How to Use Ceiling Fans to Heat and Cool Your Home

using ceiling fan to help with heating and coolingYour HVAC system plays a huge role in heating and cooling your house, but it isn’t the only factor. A Fort Collins HVAC company can improve your HVAC system, but ceiling fans can also help heat and cool your home while lowering your energy costs. When used properly, ceiling fans are incredibly effective at aiding in heating and cooling and allow you to set the thermostat a little higher in the summer and cooler in the winter while still being comfortable.

Here are five tips for how to use ceiling fans to heat and cool your home.

Counterclockwise to Cool

One of the most important things to know is to rotate your fan blades in the right direction to either heat or cool the room. During the hot summer months, the fan should rotate counterclockwise to cool the room. The movement pushes cool air down towards the floor, which adds a breeze and evaporates moisture from the skin. Running a fan doesn’t actually make the temperature cooler, but it does make the room more comfortable for anyone in it.

Clockwise to Heat

In the winter, change how your fans rotate. Blades should move clockwise to better heat the room. When blades turn clockwise, it pulls cooler air towards the ceiling and leaves the warmer air below. Hot air naturally rises, so a clockwise fan circulates the warmer air around the room. Changing the direction of the fan is fairly simple. Most modern fans have a remote or a switch on the fan itself that shows the direction it will turn. As the weather changes, simply press the button or flip the switch to change how the fan rotates.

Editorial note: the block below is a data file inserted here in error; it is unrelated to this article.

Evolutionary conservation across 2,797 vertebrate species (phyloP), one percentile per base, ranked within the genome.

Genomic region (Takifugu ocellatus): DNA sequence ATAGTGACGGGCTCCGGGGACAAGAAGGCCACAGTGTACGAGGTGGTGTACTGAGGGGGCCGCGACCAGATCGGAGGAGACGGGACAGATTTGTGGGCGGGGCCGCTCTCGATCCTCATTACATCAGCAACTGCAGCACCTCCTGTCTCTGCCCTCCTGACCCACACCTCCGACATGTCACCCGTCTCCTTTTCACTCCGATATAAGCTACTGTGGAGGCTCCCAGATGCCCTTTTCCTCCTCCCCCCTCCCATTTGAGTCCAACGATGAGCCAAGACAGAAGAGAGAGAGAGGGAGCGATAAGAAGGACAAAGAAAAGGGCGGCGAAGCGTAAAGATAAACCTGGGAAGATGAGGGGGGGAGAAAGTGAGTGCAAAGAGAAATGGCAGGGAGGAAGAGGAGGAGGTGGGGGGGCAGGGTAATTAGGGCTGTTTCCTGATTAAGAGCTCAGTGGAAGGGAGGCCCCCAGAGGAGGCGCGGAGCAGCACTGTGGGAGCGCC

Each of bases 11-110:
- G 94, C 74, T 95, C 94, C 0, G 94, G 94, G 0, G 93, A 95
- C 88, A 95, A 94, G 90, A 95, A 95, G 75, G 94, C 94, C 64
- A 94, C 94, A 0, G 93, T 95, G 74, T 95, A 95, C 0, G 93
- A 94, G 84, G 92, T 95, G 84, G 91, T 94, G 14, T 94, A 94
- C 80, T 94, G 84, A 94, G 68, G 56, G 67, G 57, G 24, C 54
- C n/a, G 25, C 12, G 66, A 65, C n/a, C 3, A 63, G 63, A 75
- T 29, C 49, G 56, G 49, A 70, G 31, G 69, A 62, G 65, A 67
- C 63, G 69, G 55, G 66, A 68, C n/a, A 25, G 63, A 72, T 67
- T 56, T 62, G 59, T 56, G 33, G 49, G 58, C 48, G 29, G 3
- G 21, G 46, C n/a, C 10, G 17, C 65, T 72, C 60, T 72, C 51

Speed Matters

It can be tempting to turn a ceiling fan to its maximum speed to get the full effect, but that can actually negate any improvements to heating or cooling. In the summer, run the ceiling fan at a medium or high speed, but only when people are in the room. Because the fan doesn’t actually change the temperature, it doesn’t do any good to run it when the room is empty. In the winter, turn the speed down to low. The goal is to slowly circulate warm air throughout the room, but not create enough of a wind chill that it actually cools the room instead of warming it. A constant low speed can help the room feel much warmer.

Use Efficient Fans

Not all ceiling fans are created equal. New ceiling fans include an efficacy rating that measures the airflow produced based on the amount of electrical energy in cubic feet per minute of airflow per watt of electrical power. A more efficient fan will help your energy bill by using less electrical power to get great results. When shopping for a new ceiling fan, look for an efficacy rating of more than 100 cfm per watt. Ceiling fans with an Energy Star rating use up to 20% less energy, which can make a huge dent on your energy bills. In general, longer blades also tend to be more efficient because they push more air. Most decorative ceiling fans have similar blade lengths, but shopping around for a fan with longer blades could lead to an even more energy-efficient home, especially in a larger space.

Find the Right Motor

One of the most important features in a ceiling fan is the motor. Ceiling fans come with two types of motors: DC or AC. In general, DC motors produce less heat and consume less energy, while also being extremely quiet. AC motors tend to be heavier, which can slow down the fan and make it less energy efficient. DC fans tend to be more expensive to purchase than AC fans. However, the investment will likely pay off by lowering your energy costs more over time.

Ceiling fans can play a significant role in the temperature of your home. They can work in tandem with your HVAC system serviced by a Fort Collins HVAC company to keep your house comfortable and your wallet happy.

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